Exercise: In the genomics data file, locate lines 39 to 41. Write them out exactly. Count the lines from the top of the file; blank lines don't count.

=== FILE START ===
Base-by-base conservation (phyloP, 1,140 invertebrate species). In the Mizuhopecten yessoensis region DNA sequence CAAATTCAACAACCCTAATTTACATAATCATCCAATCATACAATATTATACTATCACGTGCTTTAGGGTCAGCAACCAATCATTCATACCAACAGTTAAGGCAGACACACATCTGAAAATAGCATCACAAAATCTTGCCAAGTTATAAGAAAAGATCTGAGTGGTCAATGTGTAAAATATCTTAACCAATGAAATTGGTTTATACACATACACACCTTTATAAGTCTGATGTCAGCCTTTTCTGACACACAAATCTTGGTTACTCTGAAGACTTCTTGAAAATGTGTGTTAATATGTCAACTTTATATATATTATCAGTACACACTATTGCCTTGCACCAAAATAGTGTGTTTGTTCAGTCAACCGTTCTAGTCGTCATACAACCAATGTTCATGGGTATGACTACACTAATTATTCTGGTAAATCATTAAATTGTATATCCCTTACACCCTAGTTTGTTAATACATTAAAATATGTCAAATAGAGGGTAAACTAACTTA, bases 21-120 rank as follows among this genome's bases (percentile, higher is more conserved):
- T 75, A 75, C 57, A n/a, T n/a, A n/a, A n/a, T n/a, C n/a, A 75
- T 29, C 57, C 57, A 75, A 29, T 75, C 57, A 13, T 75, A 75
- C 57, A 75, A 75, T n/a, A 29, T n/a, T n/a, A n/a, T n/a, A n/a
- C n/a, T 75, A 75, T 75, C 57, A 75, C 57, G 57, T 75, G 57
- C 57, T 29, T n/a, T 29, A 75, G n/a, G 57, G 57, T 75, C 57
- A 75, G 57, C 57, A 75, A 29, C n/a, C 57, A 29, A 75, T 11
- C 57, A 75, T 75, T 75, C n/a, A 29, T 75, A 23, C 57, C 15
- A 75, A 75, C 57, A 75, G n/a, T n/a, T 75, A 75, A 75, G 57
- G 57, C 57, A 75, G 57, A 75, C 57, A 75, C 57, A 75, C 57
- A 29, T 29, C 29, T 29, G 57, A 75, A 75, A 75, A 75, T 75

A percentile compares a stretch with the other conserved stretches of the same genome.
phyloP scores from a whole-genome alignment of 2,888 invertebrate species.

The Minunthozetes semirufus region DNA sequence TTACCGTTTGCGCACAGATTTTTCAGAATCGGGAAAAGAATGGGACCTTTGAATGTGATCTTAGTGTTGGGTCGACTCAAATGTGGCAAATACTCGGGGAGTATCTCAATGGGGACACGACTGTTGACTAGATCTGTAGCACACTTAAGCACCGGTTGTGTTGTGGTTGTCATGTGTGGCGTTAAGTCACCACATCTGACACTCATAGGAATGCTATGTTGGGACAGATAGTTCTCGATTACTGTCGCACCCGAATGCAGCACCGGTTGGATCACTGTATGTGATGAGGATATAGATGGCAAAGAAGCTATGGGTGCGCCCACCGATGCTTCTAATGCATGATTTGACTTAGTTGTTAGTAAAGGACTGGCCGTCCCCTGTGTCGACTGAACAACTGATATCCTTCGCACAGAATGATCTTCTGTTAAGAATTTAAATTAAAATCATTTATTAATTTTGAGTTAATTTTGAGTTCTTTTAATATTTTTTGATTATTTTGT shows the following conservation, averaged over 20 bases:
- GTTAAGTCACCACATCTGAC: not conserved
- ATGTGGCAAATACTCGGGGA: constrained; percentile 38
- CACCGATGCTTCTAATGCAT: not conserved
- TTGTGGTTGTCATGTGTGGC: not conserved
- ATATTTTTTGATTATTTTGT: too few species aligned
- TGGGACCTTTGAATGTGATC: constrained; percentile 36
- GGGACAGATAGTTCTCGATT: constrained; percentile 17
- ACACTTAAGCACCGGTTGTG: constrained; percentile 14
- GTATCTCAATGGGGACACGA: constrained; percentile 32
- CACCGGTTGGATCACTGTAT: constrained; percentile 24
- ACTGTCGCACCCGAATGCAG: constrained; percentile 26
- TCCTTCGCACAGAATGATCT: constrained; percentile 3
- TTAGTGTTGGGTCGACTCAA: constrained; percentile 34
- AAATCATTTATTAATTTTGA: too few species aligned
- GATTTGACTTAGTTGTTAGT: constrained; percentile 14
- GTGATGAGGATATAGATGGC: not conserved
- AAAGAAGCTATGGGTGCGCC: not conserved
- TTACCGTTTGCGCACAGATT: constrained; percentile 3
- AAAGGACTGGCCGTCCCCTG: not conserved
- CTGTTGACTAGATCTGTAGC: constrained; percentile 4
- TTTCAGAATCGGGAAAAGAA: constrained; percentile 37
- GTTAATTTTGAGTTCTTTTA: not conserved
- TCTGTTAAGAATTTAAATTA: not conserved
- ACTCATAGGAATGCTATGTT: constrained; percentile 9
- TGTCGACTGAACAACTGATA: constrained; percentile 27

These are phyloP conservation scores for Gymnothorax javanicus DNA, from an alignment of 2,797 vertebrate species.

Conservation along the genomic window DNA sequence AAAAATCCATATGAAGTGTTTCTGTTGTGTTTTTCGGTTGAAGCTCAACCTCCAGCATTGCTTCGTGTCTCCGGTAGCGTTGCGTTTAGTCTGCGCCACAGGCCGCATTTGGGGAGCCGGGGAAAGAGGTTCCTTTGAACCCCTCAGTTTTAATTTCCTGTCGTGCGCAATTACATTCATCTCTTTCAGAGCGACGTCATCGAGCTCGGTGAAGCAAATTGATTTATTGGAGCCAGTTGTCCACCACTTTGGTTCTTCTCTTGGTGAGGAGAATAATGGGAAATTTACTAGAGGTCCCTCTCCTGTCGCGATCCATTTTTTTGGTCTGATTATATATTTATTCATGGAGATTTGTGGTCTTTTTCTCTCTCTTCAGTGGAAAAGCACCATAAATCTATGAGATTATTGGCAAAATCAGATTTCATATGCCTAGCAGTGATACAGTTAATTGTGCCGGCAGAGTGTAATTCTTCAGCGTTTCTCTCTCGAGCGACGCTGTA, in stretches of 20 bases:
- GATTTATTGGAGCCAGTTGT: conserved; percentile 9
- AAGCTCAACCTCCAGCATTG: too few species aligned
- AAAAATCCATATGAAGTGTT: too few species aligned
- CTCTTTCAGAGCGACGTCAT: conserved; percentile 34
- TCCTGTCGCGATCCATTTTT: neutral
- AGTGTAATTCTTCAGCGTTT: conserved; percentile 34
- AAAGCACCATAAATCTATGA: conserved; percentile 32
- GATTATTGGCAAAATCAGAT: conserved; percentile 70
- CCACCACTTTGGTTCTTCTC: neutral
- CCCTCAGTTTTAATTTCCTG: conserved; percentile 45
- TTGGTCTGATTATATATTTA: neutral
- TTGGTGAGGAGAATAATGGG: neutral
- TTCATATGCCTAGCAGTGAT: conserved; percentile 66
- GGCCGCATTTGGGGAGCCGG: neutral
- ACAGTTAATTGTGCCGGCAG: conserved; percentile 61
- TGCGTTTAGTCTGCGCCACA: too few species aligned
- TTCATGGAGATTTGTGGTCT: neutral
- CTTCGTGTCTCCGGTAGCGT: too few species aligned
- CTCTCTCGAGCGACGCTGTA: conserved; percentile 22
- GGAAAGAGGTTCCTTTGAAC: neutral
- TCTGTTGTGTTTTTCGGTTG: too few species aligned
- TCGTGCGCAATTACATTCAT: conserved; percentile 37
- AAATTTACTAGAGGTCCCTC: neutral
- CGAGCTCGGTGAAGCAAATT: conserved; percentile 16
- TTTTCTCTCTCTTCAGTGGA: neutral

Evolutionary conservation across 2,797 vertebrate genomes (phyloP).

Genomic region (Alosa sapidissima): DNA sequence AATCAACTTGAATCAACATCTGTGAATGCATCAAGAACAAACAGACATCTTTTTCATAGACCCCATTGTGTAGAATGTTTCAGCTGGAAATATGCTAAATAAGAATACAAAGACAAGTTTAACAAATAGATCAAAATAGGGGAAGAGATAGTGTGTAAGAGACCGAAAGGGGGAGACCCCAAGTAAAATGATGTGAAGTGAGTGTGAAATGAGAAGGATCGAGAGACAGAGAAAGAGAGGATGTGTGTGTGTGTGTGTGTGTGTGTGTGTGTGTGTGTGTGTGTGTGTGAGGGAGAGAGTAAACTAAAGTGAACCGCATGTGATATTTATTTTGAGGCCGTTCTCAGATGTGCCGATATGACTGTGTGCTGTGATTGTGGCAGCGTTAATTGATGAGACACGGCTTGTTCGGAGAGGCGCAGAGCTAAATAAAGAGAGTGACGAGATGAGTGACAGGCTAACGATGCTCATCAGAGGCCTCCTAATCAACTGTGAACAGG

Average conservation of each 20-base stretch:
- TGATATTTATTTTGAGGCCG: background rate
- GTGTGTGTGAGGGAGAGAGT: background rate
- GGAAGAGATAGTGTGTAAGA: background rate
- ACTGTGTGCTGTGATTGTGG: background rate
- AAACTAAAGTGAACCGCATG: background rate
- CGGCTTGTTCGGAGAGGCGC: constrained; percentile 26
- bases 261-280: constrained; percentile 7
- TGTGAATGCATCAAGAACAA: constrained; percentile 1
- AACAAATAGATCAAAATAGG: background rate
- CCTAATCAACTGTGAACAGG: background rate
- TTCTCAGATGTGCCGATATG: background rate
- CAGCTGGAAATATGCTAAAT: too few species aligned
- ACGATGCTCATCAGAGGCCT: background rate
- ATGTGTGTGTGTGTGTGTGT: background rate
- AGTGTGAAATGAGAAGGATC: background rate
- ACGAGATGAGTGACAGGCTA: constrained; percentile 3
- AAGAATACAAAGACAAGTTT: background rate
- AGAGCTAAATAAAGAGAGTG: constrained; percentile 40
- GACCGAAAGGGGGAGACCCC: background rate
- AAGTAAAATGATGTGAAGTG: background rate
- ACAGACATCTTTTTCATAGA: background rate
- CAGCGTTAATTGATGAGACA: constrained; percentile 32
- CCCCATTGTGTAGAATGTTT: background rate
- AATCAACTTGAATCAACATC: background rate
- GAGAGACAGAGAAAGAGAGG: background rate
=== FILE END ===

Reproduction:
- TGTCGACTGAACAACTGATA: constrained; percentile 27

These are phyloP conservation scores for Gymnothorax javanicus DNA, from an alignment of 2,797 vertebrate species.

Conservation along the genomic window DNA sequence AAAAATCCATATGAAGTGTTTCTGTTGTGTTTTTCGGTTGAAGCTCAACCTCCAGCATTGCTTCGTGTCTCCGGTAGCGTTGCGTTTAGTCTGCGCCACAGGCCGCATTTGGGGAGCCGGGGAAAGAGGTTCCTTTGAACCCCTCAGTTTTAATTTCCTGTCGTGCGCAATTACATTCATCTCTTTCAGAGCGACGTCATCGAGCTCGGTGAAGCAAATTGATTTATTGGAGCCAGTTGTCCACCACTTTGGTTCTTCTCTTGGTGAGGAGAATAATGGGAAATTTACTAGAGGTCCCTCTCCTGTCGCGATCCATTTTTTTGGTCTGATTATATATTTATTCATGGAGATTTGTGGTCTTTTTCTCTCTCTTCAGTGGAAAAGCACCATAAATCTATGAGATTATTGGCAAAATCAGATTTCATATGCCTAGCAGTGATACAGTTAATTGTGCCGGCAGAGTGTAATTCTTCAGCGTTTCTCTCTCGAGCGACGCTGTA, in stretches of 20 bases: